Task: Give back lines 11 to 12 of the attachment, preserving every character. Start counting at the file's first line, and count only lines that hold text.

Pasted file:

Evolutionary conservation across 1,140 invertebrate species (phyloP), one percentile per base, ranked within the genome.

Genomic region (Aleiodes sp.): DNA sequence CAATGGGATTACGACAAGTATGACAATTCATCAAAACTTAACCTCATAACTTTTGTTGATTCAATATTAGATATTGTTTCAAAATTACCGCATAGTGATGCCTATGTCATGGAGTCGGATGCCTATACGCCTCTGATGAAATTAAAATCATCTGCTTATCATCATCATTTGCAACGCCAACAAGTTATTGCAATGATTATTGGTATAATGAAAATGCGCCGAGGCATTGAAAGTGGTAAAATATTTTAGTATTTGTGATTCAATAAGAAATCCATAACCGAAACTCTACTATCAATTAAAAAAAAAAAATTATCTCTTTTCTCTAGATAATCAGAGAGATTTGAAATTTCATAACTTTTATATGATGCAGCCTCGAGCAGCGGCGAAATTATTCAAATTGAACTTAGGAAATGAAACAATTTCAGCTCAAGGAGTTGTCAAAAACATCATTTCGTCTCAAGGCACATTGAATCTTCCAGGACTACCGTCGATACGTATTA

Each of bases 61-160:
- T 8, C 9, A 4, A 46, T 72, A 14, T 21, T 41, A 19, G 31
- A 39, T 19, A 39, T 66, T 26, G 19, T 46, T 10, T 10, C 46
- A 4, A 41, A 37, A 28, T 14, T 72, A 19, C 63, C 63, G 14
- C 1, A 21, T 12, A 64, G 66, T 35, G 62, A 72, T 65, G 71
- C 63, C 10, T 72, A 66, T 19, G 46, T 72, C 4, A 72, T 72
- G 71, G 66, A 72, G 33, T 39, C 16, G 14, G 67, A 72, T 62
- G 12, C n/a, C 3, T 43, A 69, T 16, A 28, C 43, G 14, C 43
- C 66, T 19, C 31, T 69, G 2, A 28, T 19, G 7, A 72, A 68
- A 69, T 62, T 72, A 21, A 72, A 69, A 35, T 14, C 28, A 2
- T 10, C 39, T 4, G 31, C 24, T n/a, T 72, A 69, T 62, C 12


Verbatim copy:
- C 66, T 19, C 31, T 69, G 2, A 28, T 19, G 7, A 72, A 68
- A 69, T 62, T 72, A 21, A 72, A 69, A 35, T 14, C 28, A 2